Talented Players-Part 1

a b c playersRecently a friend pointed me to an article discussing A players, B players, and C players. I had some differing thoughts when I read it, and I’m going to break it down and discuss a few different parts of the article that need addressing.

A players are star performers. They are employees who put their professional lives ahead of their families and personal lives because they are striving to accomplish more or move upward in the organization. A players are the risk-takers, the “high potentials,” and employers enjoy finding and hiring them. They are also the players most likely to leave the organization for opportunities elsewhere.

B players are competent, steady performers who balance their work and personal lives while still doing the bulk of the work of the company. B players tend to stay put, don’t require a lot of attention, and they get the job done. Because B players stay, they tend to carry the corporate history with them.

C players are performers who are not achieving enough to satisfy their employers and are most likely to be asked to move along. In fact, a small number of organizations still use the forced ranking method of employee evaluation to require managers to rank 10% of their employees as C players with an eye toward removing them.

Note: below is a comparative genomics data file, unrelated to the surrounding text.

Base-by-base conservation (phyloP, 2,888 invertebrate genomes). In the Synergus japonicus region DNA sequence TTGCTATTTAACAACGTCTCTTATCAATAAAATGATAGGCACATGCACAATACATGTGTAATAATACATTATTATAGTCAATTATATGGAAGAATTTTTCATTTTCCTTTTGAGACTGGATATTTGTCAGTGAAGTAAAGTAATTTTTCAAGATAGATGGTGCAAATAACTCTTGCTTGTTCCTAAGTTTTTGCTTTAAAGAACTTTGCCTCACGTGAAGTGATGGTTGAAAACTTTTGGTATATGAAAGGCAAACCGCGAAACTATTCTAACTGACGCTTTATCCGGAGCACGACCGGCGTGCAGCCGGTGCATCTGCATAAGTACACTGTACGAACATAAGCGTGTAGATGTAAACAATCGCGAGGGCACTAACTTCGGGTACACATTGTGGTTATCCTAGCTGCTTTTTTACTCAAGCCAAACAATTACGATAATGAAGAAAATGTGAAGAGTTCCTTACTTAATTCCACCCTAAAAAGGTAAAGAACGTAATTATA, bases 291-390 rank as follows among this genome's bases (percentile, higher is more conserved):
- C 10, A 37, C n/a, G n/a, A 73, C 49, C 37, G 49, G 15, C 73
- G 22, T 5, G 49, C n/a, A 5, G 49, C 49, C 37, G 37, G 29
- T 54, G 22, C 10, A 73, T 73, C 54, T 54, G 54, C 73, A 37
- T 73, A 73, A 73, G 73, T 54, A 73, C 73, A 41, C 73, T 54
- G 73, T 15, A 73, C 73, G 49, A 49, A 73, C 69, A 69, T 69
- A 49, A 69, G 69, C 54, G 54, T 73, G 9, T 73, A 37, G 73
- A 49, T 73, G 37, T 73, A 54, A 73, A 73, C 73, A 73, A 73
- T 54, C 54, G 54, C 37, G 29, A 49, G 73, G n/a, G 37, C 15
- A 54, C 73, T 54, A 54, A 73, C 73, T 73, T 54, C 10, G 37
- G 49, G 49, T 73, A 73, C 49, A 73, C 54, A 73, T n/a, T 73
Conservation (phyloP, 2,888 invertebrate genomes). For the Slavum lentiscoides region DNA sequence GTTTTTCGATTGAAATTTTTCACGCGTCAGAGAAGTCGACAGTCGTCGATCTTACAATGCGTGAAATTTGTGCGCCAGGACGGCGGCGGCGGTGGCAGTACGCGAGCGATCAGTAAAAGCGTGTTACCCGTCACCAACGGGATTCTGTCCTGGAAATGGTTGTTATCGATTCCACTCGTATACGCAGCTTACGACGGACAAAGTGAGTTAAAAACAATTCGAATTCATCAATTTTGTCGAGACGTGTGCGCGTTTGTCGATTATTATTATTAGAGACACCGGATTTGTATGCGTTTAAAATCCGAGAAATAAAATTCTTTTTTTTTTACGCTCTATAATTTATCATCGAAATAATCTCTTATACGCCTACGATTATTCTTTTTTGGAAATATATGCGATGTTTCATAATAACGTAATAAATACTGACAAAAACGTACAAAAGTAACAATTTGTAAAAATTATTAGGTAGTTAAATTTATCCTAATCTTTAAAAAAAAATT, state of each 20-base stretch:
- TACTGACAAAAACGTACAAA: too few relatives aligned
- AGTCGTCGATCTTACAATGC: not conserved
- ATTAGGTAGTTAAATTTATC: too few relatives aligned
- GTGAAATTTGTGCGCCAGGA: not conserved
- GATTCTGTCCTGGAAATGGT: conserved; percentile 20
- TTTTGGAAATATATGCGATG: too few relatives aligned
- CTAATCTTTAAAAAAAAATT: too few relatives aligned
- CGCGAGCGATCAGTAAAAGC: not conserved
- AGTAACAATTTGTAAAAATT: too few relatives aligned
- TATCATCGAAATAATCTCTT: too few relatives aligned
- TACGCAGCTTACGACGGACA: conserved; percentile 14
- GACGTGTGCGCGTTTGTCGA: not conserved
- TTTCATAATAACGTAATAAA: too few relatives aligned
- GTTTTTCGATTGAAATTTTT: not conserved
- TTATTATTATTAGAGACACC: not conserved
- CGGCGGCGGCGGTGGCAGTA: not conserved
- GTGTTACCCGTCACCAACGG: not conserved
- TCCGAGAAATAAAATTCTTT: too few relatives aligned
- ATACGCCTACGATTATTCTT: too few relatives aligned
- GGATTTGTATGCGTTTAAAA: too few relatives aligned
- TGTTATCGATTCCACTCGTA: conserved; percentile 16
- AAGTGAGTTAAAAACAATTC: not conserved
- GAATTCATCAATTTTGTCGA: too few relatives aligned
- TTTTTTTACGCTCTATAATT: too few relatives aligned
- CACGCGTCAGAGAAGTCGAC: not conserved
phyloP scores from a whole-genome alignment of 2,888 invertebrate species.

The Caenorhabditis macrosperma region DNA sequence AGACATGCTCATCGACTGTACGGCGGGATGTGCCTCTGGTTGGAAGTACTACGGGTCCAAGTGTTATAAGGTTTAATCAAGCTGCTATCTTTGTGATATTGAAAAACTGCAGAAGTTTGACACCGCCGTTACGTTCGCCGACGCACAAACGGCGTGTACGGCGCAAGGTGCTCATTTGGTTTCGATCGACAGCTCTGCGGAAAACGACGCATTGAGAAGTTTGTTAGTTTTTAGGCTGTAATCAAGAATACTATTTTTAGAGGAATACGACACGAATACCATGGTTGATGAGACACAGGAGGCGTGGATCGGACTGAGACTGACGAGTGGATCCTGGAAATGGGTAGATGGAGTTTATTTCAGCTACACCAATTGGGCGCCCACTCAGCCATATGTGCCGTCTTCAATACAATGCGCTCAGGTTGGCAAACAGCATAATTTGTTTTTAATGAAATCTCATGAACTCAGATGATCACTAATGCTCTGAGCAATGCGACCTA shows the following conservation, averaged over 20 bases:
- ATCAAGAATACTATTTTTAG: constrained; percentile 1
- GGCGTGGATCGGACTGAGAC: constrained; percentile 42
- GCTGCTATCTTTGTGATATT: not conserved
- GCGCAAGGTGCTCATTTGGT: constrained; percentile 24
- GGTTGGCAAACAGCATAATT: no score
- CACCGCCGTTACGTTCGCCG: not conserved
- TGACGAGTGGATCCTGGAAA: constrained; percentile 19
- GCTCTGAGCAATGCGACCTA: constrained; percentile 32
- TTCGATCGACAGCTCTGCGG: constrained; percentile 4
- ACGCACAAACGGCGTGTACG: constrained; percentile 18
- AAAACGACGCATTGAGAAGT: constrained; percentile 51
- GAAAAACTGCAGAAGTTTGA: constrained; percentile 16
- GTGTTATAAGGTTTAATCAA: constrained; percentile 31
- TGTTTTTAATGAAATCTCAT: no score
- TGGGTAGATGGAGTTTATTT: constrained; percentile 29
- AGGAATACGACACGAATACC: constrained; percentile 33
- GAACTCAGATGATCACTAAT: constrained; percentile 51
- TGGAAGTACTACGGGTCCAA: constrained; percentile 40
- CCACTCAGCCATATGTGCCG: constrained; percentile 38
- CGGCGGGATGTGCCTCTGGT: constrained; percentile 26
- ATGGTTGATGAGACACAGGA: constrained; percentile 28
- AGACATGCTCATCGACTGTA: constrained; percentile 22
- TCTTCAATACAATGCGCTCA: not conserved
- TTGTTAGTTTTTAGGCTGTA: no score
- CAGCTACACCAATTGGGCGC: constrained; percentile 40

Take a moment to read through those again. Do you agree with them? Are they spot on, or are they off base? Did you (like me) instantly start putting your people into different groups based on what you know of them and their work habits?

Who are yours?

Think about your own team or company. Can you stick a label on each person to identify them as an A, B, or C? More importantly, should you?

Do your people need to have a label of A, B, or C stuck on them from the moment they walk in the door? I could go either way with this, so I’m not saying you should or should not. I just want you to think about your own people and if it makes sense to do it for them.

For some teams, it’s a necessity. You need to know who your go-to people are in a pinch. You need to know who’s going to put their neck on the line to make sure things get accomplished, no matter how much effort it takes. (A players!)

You also need to know who is going to be a strong choice for that long term project. It’s not particularly interesting or high profile, but it requires a steady hand and constant attention to keep it on track. (B players!)

And definitely at all times you need to know if you have any nonperformers that need to be removed. (C players!)

But maybe it’s not the best way to “box” your people in? Are you tacking on a label based on their current performance/situation when it will change over time?

I’ll talk more about this practice and on the A vs B vs C player discussion later this week. Stay tuned. Update: Click here for part 2 in the series.

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  • 4 thoughts on “A Players, B Players, and C Players